“They started grabbing inventory quickly. And it just started moving to a point whereby the sellers started slowing down their entry into the marketplace.” He added the decision for potential sellers to pull their house off the market stemmed from the pandemic and even the high lumber prices.

Engles said in response to the pandemic, families who were anticipating a move outside of the Hudson Valley may have postponed that decision for reasons including job loss. Ultimately this led to houses being taken off the market and shrinking options for eager buyers with pent-up demand. And for New York City folks who wanted to put down roots in a town, this meant having to go further north as prices skyrocketed in the areas closest to the city and home inventory dwindled.

Poughkeepsie sold only four homes within the $350,000 - $400,000 price range in 2019, while in 2021, there have been 47 sales, with an additional 22 active sales and another 31 in contract.

Poughkeepsie sold only four homes within the $350,000 – $400,000 price range in 2019, while in 2021, there have been 47 sales, with an additional 22 active sales and another 31 in contract.

Mid-Hudson Multiple Listing Service

Prior to 2021, the last historic inventory shortage in Poughkeepsie was in 2004, according to Mid-Hudson MLS, at which time there were only 947 single-family detached homes available for sale in all of Dutchess County. As of May 2021, that figure has plummeted to 625 homes for sale, markedly lower than even the 949 homes for sale at the height of the pandemic. Meanwhile, both Westchester County and Putnam County were higher in available inventory in April 2021 than in the same period during 2019.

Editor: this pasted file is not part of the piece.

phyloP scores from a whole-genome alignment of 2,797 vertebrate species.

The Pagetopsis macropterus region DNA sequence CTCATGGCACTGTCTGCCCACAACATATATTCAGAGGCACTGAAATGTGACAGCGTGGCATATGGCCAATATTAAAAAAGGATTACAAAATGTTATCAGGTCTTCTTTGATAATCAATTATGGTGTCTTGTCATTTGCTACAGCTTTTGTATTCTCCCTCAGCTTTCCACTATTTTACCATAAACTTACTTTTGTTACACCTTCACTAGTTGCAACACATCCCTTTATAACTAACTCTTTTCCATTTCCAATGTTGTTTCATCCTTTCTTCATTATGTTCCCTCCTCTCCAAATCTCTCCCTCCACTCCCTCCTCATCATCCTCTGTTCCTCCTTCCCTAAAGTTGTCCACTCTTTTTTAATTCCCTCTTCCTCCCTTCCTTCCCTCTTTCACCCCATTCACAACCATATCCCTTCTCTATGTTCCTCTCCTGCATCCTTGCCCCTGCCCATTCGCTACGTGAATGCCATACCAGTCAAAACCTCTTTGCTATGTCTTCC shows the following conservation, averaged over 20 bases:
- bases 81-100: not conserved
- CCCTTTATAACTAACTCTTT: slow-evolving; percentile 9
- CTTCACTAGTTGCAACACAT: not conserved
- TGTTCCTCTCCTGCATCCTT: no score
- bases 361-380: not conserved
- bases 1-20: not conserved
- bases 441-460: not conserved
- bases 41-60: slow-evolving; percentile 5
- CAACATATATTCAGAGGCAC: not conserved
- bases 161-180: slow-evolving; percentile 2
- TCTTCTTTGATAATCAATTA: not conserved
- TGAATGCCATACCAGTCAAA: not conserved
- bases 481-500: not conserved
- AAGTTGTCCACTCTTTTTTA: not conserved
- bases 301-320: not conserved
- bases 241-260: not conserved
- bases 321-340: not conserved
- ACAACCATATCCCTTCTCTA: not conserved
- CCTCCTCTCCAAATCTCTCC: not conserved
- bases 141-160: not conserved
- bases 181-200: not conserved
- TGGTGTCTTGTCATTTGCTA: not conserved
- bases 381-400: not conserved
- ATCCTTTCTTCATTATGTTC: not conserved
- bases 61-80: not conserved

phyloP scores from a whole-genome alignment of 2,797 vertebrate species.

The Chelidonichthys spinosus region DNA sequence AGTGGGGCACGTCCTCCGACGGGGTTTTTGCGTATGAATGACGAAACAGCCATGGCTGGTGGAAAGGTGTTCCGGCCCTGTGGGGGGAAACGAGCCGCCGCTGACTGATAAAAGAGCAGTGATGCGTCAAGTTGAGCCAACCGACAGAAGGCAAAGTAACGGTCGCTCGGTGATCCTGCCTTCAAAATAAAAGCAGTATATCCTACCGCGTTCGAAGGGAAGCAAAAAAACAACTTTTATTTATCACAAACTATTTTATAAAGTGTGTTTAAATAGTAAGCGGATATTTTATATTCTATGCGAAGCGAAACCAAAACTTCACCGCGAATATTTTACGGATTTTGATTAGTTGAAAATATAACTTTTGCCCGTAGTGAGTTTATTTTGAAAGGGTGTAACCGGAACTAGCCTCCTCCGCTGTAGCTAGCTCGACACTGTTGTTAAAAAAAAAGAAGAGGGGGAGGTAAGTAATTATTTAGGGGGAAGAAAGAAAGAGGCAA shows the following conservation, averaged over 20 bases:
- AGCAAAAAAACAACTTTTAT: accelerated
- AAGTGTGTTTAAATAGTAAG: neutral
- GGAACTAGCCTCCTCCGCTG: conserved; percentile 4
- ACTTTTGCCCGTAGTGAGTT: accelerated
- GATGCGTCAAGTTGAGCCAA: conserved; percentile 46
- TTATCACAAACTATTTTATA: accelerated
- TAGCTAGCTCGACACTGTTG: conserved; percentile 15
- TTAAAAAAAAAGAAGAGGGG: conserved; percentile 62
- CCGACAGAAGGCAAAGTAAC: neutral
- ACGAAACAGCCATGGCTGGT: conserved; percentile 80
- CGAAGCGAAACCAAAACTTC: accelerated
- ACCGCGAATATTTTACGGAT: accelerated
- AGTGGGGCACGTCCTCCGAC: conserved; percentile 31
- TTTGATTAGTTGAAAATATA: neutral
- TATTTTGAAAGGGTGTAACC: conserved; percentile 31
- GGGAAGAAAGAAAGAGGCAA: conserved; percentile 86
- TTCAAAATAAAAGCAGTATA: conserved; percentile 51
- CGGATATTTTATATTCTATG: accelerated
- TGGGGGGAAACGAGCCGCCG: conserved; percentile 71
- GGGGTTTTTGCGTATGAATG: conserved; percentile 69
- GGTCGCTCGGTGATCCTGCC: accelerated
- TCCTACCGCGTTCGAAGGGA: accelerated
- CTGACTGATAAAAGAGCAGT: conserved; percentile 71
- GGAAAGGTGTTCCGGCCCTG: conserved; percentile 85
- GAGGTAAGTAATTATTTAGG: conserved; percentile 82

This also explains the remarkably low absorption rates impacting Dutchess County. The absorption rate refers to the time it takes for a house to go from being listed to sold. Engles said that in general, a steady absorption rate is between five to sixth months, meaning there is a balance between a buyer’s market and a seller’s market.

Absorption rates in the Town of Poughkeepsie and Beacon have shrunk to just under four months, according to Mid-Hudson MLS data, skewing the market favorably toward sellers. If it was at six months or above like East Fishkill, the market would favor buyers.

The future of the market

While Engles is unable to say when the market pendulum will swing back in the buyers’ favor, history has shown this to be a natural progression of the real estate market. Just a decade ago, the market was oversaturated with sellers, giving power to potential buyers.

For a return to normalcy, Engles said one important change needs to occur over the next few years: buyers need to stop buying. At some point, the price of homes will hit an apex that will eventually deter a significant number of home buyers to say, “No, I’m not going to pay that price anymore,” Engles said. He sympathized with home buyers who have been priced out of the market but reassured that that this trend shall pass.

Numbers aside, Engles cited a real estate mantra as to why the boom continues here: location.

“Beacon and Poughkeepsie are known as river towns that sit on the banks of the beautiful Hudson River in the middle of the beautiful Hudson Valley, and people find out it’s a lovely area to live in, there’s a wealth of resources, there’s a wealth of things to do,” he said. “They discover a quality of lifestyle. And that’s when they realized the true value of property in the mid-Hudson Valley.”

Christopher Cicchiello is an editorial intern currently pursuing a degree in journalism from Syracuse University. For story ideas and inquiries, you can reach him at christopher.cicchiello@hearst.com.